Memoirs of a Ugandan Slum Dweller: Part VI

24 March 2014

Kampala Marketplace

Age of Zinc is proud to present the sixth instalment in a new memoir from the slums of Kampala, Uganda. Check back every week to catch the next part of the story!

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After two years life had at least changed for my mother. She had left the toilet. She was now moving up very quickly. All the farmers in the area would come to her. They would give her goods that she would sell. She was like a business owner. They trusted her. She would never eat your payment. She records all the transactions and expenditures. Even if she uses 100 shillings, she will them that she used 100 shillings for water, this is how much I sold, and this is what you told me you wanted to sell. She gives you back what is yours and also keeps what is hers. So life was very easy. She would also get free food, free vegetables, and in the market people liked her.

Even up to today someone is giving her 3 kilograms of sugar every week for free. This woman says she’ll give her sugar, soap, cooking oil, every week. As friends, my mother will also do some shopping and take things to that family because they don’t go down to the market. When she’s in the market she sees different things and takes to them.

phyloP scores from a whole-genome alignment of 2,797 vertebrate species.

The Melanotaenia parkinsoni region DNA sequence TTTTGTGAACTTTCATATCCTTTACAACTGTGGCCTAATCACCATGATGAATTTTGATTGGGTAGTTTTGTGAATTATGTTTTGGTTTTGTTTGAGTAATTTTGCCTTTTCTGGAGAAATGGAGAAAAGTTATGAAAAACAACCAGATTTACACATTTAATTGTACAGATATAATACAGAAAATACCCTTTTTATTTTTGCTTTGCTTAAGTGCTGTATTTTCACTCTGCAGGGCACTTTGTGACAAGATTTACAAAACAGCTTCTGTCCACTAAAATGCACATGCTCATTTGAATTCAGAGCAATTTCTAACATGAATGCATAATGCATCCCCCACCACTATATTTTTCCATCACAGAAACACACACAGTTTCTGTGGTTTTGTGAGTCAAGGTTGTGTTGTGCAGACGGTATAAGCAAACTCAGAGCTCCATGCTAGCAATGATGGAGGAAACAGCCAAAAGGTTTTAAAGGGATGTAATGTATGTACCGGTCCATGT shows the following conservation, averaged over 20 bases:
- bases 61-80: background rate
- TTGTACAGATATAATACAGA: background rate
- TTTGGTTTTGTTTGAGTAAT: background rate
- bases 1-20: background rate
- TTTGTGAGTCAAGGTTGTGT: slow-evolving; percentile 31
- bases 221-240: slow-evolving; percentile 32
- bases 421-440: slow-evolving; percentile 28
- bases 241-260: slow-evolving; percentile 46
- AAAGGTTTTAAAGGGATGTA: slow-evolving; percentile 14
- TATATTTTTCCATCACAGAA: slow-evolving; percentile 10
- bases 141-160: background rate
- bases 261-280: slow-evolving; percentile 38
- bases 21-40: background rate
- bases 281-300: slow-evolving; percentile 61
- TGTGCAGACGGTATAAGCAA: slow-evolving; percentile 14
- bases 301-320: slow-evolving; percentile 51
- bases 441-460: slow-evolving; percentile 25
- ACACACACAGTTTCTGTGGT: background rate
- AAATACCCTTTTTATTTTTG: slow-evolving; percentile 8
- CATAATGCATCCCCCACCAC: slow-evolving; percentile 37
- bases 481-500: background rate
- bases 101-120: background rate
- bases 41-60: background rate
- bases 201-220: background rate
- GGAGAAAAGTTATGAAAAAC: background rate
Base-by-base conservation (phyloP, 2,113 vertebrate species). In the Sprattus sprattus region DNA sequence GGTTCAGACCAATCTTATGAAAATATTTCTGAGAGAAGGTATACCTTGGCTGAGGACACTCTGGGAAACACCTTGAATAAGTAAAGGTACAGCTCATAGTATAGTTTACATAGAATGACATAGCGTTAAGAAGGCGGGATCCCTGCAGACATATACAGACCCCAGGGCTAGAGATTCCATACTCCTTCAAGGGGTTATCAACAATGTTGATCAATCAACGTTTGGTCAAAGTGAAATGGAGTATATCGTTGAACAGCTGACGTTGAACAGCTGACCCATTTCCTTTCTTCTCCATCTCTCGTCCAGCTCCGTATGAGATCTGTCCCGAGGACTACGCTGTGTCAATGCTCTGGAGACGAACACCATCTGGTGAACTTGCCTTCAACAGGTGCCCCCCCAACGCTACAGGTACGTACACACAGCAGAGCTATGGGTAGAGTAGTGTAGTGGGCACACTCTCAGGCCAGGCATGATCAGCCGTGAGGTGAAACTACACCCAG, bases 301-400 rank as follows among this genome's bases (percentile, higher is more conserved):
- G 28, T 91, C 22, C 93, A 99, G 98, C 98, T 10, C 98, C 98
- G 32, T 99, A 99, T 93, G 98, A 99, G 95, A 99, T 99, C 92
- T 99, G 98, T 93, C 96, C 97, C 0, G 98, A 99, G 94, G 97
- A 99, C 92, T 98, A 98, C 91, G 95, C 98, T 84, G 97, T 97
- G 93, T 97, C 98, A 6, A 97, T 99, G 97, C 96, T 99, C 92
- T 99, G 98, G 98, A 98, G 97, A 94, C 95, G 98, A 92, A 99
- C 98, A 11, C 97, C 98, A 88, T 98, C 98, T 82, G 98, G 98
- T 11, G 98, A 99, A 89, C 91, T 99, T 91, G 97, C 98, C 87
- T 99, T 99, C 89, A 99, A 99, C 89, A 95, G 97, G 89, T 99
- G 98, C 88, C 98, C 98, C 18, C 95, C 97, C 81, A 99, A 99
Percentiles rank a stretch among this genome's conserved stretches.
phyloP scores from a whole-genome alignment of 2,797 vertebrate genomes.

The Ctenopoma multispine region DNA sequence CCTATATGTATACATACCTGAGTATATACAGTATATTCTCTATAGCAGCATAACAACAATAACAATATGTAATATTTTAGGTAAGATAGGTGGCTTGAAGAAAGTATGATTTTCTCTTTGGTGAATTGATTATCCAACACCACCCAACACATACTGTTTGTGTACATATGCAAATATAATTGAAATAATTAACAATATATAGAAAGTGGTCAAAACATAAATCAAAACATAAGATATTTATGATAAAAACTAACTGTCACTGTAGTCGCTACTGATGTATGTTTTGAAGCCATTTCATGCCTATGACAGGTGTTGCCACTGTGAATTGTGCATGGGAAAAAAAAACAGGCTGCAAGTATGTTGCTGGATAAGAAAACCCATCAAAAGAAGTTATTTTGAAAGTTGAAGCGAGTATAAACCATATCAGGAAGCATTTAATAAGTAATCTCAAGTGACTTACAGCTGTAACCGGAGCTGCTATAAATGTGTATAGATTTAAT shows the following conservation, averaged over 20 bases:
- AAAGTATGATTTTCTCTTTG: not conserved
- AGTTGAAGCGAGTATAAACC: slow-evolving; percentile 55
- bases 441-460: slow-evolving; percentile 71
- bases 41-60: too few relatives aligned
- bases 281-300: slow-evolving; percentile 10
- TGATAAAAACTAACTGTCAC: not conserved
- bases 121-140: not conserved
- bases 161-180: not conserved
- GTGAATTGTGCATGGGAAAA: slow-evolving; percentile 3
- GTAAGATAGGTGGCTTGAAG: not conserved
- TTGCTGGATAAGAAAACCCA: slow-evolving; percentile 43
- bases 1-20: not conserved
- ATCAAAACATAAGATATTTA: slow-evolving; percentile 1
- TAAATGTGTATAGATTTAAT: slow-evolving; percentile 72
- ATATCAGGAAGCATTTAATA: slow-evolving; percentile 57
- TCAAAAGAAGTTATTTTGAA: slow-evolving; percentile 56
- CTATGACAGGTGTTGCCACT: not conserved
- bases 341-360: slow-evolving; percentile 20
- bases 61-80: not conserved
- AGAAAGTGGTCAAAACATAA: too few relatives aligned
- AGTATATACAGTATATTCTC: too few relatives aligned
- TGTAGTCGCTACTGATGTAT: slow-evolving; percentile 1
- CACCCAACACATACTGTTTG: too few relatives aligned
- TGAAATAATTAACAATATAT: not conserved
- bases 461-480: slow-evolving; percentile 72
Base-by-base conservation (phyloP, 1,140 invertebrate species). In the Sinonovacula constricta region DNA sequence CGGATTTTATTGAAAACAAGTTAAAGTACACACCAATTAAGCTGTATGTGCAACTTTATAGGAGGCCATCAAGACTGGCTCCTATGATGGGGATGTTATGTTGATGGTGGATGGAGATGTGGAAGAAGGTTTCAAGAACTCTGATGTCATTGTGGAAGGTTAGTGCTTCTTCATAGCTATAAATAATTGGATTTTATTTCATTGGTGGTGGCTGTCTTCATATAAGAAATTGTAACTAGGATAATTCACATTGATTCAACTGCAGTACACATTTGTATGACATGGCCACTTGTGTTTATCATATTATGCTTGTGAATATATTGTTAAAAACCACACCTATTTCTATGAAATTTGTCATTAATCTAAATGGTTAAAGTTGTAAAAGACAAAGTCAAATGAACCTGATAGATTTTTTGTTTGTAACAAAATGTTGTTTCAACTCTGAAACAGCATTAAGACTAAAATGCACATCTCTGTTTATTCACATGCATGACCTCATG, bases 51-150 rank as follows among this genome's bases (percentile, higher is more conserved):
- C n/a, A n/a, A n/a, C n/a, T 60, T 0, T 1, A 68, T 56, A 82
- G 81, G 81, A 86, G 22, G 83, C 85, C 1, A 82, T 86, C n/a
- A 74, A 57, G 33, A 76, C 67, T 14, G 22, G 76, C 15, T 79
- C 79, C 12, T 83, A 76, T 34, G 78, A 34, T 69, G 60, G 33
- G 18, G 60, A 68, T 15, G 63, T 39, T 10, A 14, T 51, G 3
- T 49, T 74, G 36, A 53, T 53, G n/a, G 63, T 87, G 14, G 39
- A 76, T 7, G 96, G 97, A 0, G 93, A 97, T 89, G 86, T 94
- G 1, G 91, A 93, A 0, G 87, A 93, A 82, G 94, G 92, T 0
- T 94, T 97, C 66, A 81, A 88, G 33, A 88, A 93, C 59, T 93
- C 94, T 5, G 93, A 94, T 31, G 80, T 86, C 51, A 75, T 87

Currently, she is the elected elder leader of Nakawa market. She has organized the market vendors into teams, which are now doing different sports. They have a netball team, a football team, and also a music team. They have set days in which they play, such as Monday and Wednesday afternoons, because at those times there are not many customers in the market. Organizing the vendors has helped create more attachment to each other. Today the vendors recognize her work and they appreciate her efforts to make the elderly more active.